The next critical element for working remotely is your technology. For starters, your goal is to make sure you have access to the best technology you can afford. If you’re working remote part-time, then perhaps your company has provided you with a laptop to use at home. If you’re just starting out working remotely, perhaps as a freelancer, you’d have to buy your own computer.
Remember: your computer is your lifeline. The quality of your work will be partially defined by the quality of your equipment.
When I decided to remain in Europe and not return to Canada back in 2010, I quickly had to find the cheapest laptop I could afford to keep working my shifts. I went for a 13 inch Dell notebook with 2GB RAM that sold for about $250.
What a nightmare! The darn thing couldn’t keep up with Google Docs and Sheets. If I had more than 10 tabs open in Chrome, it would freeze. It would constantly heat up to the point of shut down. My solution was to shove the laptop in the freezer for a few minutes and allow it to cool off. I was forced to do that several times throughout my eight hour shift, causing me to stay up to two hours over my shift to complete my work. Rest assured, I used my next paycheck to buy a Sony Vaio running an i3, which offered a considerably better performance.
I did learn a lesson though! Besides planning things out before switching continents, that is.
We can break it down in these 3 steps:
- Decide the type of work you’ll perform;
- Define your budget;
- Research and review.
Type of Work
Will you perform mostly office related work, using Microsoft Office or Google Docs? Will you work out of your browser using platforms like Salesforce, Sprinklr, Asana? Or will you focus on content creation, using the Adobe Creative Suite to create branding and logos, edit photos in Photoshop or stitch video clips together in Premiere?
You don’t need a supercomputer if you’re just going to work in a few Chrome tabs or with Office, just as you wouldn’t need a basic computer meant for media consumption instead of content creation.
If you’re going to be mostly stationary, buy or build a desktop PC or get a 17 inch laptop. If you’re going to travel frequently, get something more portable, maybe a 14 or 15 inch laptop that can easily fit in a bag or carry-on.
Define your budget
This step is mostly dictated by your available resources; just keep in mind that your computer doesn’t have to be the latest model on the market. Expensive doesn’t mean better but just because a product is too affordable doesn’t mean it’s going to perform good either. Good price doesn’t equal good value.
Start small, maybe something within the mid-range line. Once you start earning money, you can always increase your budget and invest in an upgrade.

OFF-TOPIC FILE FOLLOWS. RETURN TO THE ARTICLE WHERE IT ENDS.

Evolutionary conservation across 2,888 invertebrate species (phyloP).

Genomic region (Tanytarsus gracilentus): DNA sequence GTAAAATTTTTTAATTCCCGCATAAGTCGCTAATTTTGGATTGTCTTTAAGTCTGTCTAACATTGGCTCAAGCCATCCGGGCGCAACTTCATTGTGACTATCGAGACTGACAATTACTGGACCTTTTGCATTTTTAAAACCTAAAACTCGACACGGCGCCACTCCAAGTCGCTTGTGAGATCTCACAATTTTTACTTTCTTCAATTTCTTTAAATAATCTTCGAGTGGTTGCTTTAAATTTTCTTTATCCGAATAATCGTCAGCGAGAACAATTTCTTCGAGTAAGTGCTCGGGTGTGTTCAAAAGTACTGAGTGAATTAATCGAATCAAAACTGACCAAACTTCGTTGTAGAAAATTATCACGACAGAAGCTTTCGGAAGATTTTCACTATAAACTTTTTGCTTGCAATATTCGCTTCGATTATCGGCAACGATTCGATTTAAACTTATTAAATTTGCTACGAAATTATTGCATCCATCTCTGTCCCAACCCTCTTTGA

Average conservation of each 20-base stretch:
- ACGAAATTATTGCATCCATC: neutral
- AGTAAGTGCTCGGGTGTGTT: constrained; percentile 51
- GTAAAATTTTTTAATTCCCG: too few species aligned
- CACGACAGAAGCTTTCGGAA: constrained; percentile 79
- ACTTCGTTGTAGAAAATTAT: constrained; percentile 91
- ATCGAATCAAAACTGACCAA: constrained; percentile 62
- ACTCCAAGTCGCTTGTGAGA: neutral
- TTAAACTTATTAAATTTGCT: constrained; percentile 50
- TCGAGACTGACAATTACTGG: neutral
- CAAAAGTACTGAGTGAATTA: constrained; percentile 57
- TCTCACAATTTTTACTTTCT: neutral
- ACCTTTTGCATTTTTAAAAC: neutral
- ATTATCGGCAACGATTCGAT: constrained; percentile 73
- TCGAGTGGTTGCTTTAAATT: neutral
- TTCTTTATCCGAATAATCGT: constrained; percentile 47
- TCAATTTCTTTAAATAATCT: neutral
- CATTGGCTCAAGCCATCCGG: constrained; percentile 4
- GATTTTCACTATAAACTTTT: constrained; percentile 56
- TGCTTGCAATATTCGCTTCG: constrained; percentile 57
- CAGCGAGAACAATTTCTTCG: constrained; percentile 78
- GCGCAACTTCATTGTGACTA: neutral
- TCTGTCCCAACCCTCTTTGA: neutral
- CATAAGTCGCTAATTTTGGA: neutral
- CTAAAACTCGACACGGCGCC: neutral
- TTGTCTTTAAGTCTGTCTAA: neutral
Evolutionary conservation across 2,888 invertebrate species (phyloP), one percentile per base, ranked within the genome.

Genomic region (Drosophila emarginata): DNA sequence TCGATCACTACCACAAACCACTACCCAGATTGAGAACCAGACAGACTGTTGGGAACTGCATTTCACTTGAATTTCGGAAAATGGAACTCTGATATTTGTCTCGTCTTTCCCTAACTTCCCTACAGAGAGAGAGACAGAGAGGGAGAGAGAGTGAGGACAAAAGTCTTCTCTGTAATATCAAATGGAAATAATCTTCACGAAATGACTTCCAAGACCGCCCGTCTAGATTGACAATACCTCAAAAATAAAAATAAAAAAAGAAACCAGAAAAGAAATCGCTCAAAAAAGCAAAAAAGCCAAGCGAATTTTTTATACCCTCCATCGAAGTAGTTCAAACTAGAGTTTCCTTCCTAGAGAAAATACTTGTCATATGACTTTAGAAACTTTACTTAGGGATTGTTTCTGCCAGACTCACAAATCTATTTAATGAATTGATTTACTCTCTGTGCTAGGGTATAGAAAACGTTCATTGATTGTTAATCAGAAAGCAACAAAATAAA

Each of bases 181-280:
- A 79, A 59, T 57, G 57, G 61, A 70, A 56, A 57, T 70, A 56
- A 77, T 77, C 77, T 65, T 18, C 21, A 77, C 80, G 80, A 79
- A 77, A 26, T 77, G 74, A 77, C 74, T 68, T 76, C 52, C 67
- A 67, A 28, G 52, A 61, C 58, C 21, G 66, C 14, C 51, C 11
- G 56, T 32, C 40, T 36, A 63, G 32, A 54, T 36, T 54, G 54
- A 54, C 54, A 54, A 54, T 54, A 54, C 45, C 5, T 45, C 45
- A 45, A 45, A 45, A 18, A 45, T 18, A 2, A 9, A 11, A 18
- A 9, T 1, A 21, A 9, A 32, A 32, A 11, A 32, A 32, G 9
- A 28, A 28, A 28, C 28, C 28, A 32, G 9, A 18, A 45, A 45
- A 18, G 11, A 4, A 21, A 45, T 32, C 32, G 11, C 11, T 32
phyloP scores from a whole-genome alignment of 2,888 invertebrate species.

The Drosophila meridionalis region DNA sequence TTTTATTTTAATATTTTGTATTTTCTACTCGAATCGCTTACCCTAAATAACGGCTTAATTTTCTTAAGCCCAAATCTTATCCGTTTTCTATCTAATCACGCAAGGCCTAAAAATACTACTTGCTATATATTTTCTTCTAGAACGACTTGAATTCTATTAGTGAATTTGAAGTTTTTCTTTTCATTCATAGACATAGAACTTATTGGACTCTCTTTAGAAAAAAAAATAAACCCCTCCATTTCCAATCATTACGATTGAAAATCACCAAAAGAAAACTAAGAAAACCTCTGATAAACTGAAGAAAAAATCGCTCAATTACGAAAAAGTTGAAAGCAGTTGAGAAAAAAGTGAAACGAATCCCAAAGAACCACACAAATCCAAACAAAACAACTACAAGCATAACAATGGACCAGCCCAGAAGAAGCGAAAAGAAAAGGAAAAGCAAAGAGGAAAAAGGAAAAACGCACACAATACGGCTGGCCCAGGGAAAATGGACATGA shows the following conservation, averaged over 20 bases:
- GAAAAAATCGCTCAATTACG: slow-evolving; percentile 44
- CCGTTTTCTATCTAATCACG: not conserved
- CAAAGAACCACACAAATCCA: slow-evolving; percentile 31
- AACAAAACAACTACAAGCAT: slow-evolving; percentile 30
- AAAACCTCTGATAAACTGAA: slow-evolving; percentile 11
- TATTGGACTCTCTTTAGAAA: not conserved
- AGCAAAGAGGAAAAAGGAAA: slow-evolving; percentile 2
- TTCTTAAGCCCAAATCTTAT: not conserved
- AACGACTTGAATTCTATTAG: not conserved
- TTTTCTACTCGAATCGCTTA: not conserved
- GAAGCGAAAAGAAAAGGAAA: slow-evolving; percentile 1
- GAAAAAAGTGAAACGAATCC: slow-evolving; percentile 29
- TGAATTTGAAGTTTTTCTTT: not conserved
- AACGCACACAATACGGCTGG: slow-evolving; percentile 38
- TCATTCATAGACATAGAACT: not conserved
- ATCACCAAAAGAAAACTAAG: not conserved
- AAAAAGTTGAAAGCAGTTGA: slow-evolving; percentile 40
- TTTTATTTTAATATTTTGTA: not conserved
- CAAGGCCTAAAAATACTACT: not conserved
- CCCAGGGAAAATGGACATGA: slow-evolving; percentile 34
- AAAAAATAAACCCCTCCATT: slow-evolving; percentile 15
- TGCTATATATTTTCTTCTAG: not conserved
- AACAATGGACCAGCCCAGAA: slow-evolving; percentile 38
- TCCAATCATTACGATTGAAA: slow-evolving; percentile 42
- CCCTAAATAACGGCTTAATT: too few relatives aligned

Take advantage of deals during Amazon Prime Day or Black Fridays if possible.
Research and review
You don’t have to be tech savvy to look up and watch reviews on YouTube. Pick the model that caught your eye or suits your budget and review the pro’s and con’s of the device. The internet is ripe with videos and articles comparing laptops and computer parts giving you the benefit of a very informed decision.
- Linus Tech Tips
- Marques Brownlee
- Dave Lee
- Unbox Therapy
Once you familiarize yourself with the specifications and capabilities, visit a showroom or a nearby store to get some first hand experience to help cement your final decision.
- CPU: Core i5 (best balance for performance & price);
- RAM: 8 GB (best for multitasking & productivity);
- Storage: SSD (an SSD is faster & responsive than a HDD);
- Storage Space: 256GB or better;
- Graphics: integrated is fine if not gaming or heavy content creation;
- Screen resolution: 1920×1080 at least;
- Screen size: 15 inch (popular) & 13 or 14 inches (best portability);
- Battery: at least 8 hours.
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- The best laptops: Premium laptops, cheap laptops, 2-in-1s, and more
- Laptops with Best Battery Life 2019 – Longest Lasting Laptop Batteries
If you’re going to work from home, cheap earbuds or the laptop’s built-in microphone might not provide the quality or comfort you need. You can still get away with using these inexpensive options if you’re on a tight budget, provided you hold your calls in a quiet room and you mute yourself when not speaking to avoid distracting background noises. More on etiquette later.
Features to consider when buying headphones:
- Clarity and audio quality;
- Noise cancellation microphone;
- Comfortable ear cups and headband design;
- If wired, make sure it’s compatible with your laptop’s input: USB or 3.5 mm jack;
- If wireless – good battery life – at least 15 hours.
- Plantronics Blackwire C5220 $75.95
- Logitech G430 $79.99
- Logitech G433 $99.99
- Sennheiser SC 660 USB CTRL (504555) $174.45
What I use: Logitech G633 Artemis Spectrum $149.99
- The 8 Best Headsets of 2019
- The 8 Best Logitech Headsets of 2019
As the popularity of working from home increases, face-to-face meetings are replaced by video calls and video conferencing. Being able to see others and be seen humanizes the conversation and enhances the connection. You can project your personality, read body language and be more productive.
You have two options:
- your laptop’s integrated webcam;
- an external webcam.
Embedded webcams have gradually increased in quality over the years which means you get to save some money. External webcams on the other hand, have more options allowing for fine tuning: they come with higher resolution options, enhanced color balance and noise reduction, a wider field of view, a better low-light performance thus providing a higher quality image. And since they’re not integrated you can easily adjust the angle and position that suits you best.
- Microsoft LifeCam HD-3000 $39.95
- Logitech C920S HD Pro Webcam $69.05
- Razer Kiyo: Full HD 1080p – Built in Adjustable Ring Light $99.99
- Logitech BRIO $199.99
What I have: the Logitech C920 I bought in 2016.